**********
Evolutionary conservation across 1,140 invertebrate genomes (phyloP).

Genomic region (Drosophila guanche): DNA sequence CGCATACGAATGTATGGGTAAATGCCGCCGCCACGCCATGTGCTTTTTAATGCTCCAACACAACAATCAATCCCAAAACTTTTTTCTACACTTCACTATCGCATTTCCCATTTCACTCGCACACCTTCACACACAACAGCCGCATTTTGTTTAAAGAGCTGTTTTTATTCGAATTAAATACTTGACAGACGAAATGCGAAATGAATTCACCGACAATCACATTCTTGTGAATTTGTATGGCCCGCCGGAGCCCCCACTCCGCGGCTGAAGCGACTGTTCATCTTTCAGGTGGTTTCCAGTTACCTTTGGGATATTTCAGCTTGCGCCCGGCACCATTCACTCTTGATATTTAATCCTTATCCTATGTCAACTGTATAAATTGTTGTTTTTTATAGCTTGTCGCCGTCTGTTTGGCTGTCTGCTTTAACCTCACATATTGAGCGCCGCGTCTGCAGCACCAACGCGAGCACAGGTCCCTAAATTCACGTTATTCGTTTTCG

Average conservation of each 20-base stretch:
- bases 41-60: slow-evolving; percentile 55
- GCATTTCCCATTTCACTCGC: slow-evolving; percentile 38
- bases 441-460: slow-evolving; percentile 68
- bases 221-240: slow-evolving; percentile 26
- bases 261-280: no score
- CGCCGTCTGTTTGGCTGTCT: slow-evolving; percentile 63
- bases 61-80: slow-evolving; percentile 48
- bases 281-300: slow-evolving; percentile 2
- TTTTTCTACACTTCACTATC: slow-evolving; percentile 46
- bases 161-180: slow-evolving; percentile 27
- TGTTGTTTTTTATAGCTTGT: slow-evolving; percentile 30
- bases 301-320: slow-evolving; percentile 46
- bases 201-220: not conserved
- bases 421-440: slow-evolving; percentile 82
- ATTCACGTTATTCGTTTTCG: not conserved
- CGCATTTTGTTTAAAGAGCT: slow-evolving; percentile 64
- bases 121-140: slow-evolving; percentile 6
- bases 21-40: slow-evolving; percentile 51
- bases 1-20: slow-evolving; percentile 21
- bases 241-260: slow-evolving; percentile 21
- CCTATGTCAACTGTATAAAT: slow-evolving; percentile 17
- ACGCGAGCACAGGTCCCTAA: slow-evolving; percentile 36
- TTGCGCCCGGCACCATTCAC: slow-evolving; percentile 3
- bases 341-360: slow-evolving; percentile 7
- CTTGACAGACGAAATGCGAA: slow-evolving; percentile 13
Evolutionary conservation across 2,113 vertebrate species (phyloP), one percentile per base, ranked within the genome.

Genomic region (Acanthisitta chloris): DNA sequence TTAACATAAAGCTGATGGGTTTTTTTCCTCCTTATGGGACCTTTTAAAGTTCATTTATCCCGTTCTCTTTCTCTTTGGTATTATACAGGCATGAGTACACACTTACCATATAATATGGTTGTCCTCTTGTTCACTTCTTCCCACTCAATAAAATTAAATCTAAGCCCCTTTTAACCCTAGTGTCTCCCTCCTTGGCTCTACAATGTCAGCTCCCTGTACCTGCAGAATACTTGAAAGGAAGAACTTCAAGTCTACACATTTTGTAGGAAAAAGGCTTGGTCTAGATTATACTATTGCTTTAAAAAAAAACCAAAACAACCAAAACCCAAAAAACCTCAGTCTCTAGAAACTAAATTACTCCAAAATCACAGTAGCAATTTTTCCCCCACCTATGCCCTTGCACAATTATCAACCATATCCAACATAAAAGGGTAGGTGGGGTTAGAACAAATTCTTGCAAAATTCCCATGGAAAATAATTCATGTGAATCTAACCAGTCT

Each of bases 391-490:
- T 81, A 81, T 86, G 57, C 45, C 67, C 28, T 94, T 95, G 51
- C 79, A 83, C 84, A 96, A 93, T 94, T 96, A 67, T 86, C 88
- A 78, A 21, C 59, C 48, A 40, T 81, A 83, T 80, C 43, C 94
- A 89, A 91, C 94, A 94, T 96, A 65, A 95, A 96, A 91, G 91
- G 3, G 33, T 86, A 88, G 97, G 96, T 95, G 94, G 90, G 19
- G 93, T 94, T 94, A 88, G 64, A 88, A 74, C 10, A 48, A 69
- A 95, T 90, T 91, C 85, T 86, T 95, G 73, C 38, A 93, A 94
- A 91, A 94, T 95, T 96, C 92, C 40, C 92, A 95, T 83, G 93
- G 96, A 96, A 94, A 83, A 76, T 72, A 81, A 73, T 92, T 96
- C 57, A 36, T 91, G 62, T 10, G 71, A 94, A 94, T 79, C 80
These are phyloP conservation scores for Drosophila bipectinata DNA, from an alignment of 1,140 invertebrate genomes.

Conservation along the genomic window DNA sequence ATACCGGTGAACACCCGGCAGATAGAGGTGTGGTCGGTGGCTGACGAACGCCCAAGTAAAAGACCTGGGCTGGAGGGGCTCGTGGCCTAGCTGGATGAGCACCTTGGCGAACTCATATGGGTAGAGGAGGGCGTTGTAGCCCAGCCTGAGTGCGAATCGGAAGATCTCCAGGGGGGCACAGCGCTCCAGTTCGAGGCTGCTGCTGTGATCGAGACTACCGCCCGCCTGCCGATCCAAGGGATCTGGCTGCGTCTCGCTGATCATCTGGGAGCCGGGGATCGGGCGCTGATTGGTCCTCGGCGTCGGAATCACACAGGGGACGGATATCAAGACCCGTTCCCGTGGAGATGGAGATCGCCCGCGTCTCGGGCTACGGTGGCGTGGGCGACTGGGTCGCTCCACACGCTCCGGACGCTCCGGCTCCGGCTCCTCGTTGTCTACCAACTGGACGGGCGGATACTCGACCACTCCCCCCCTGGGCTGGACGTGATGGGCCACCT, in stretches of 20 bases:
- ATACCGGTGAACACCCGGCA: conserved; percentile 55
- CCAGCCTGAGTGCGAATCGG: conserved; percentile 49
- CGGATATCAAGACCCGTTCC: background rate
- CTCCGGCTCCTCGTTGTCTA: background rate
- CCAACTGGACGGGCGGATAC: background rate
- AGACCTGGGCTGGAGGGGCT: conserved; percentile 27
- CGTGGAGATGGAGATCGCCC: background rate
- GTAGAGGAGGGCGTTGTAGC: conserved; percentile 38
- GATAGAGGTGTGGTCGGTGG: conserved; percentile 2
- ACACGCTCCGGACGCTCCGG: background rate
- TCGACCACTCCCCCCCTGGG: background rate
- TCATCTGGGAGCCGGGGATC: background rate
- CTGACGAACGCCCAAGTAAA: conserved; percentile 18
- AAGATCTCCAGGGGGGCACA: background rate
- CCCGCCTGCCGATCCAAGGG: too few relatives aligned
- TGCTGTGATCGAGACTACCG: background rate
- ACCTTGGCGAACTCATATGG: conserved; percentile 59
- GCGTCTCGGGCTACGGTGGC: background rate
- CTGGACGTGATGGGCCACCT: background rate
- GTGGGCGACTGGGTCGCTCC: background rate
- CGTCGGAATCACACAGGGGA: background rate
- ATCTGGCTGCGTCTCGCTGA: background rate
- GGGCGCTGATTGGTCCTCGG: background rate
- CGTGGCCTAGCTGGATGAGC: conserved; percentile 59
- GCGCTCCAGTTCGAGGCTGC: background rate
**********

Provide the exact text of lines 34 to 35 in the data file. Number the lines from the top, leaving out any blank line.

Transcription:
- A 78, A 21, C 59, C 48, A 40, T 81, A 83, T 80, C 43, C 94
- A 89, A 91, C 94, A 94, T 96, A 65, A 95, A 96, A 91, G 91